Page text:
The most self-evident political truth at this moment concerns Iran. Iran is our deadly enemy. Iran wants to destroy us. We must destroy its capabilities first.

Since this is self-evident, the anti-nuclear agreement signed between Iran and the five Security Council members (plus Germany) is terrible. Just terrible. We should have ordered the Americans long ago to bomb Iran to smithereens. In the unlikely event that they would have disobeyed us, we should have nuclear-bombed Iran ourselves, before their crazy fanatical leaders have the opportunity to annihilate us first.

All these are self-evident truths. To my mind, all of them are utter nonsense. There is nothing self-evident about them. Indeed, they have no logical basis at all. They lack any geopolitical, historical or factual foundation.

NAPOLEON ONCE said that if one wants to understand the behavior of a country, one has to look at the map.

Geography is more important than ideology, however fanatical. Ideologies change with time. Geography doesn’t. The most fanatically ideological country in the 20th century was the Soviet Union. It abhorred its predecessor, Czarist Russia. It would have abhorred its successor, Putin’s Russia. But lo and behold – the Czars, Stalin and Putin conduct more or less the same foreign policy. Karl Marx must be turning in his grave.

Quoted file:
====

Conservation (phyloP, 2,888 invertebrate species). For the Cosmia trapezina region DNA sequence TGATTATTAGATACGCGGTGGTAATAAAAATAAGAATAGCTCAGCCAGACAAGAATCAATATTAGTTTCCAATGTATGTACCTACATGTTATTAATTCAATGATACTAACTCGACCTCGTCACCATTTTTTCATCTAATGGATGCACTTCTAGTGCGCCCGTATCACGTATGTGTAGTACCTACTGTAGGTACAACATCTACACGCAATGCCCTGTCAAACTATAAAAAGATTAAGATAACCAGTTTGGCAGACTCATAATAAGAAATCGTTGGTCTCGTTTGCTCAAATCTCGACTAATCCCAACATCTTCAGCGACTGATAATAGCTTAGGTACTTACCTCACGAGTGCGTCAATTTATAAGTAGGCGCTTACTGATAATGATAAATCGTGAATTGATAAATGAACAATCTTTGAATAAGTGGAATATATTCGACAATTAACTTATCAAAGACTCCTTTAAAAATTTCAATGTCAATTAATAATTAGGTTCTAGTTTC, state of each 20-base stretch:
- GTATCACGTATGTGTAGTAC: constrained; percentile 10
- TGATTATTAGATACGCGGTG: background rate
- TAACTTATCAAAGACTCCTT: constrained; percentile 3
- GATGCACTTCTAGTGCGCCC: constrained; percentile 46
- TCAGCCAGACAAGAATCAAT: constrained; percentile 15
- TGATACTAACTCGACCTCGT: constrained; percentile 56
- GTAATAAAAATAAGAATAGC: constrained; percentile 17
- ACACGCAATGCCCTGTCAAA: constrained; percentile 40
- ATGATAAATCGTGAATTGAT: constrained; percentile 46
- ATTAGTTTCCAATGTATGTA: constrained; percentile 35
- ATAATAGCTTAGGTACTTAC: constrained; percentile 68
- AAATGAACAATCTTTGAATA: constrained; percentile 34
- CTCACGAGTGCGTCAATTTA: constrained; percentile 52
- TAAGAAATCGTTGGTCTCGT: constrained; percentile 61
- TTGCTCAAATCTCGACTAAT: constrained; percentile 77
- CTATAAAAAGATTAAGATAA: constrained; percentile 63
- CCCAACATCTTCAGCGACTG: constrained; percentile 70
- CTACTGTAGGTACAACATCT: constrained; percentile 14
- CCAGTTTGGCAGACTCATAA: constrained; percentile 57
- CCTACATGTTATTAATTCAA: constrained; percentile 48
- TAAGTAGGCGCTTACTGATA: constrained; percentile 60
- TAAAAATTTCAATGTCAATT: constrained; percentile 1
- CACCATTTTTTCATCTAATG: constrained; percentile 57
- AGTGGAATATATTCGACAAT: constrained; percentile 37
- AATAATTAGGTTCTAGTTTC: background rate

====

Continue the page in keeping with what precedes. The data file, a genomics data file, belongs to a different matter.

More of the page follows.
When the Biblical Israelite people was born, Persia was already a civilized country. King Cyrus of Persia sent the “Jews” to Jerusalem and founded what can be called the “Jewish people”. He is remembered in Jewish history as a great benefactor.

When the State of Israel was founded in 1948, David Ben-Gurion saw in Iran a natural ally. It may now sound strange, but not so long ago Iran was indeed the most pro-Israeli country in the Middle East.

Ben-Gurion was an out-and-out realist. Since he had no intention whatsoever to make peace with the Arabs, a peace which would have prevented the original small State of Israel expanding without boundaries, he looked for allies beyond the Arab world.

Looking at the map (yes, he believed in the map) he saw that the Muslim Arabs were surrounded by a number of non-Arab or non-Muslim entities. There were the Maronite Christians in Lebanon (not Muslims), the Turks (Muslims, but not Arabs), the Kurds (Muslims but not Arabs), Iran (Muslim, but not Arab), Ethiopia (neither Muslim nor Arab) and more.

Seeing this, Ben-Gurion devised a grand plan: a “partnership of the periphery”, an alliance of all these entities surrounding the Arab world and which felt threatened by the emerging pan-Arab nationalism of Gamal Abd-al-Nasser and other Sunni-Muslim-Arab states.

ONE OF the greatest enthusiasts for this idea was the Shah of Iran, who became Israel’s most ardent friend.

The “King of Kings” was a brutal dictator, hated by most of his people. But for many Israelis, Iran became a second home. Tehran became a Mecca for Israeli businessmen, some of whom became very rich. Experts of the Israeli Security Service, called Shabak (Hebrew initials of General Security Service) trained the Shah’s detested secret police, called Savak.

High-ranking Israeli army commanders traveled freely through Iran to Iraqi Kurdistan, where they trained the Kurdish Peshmerga forces in their fight against Saddam Hussein’s regime. (The Shah, of course, did not dream of giving freedom to his own Kurdish minority.)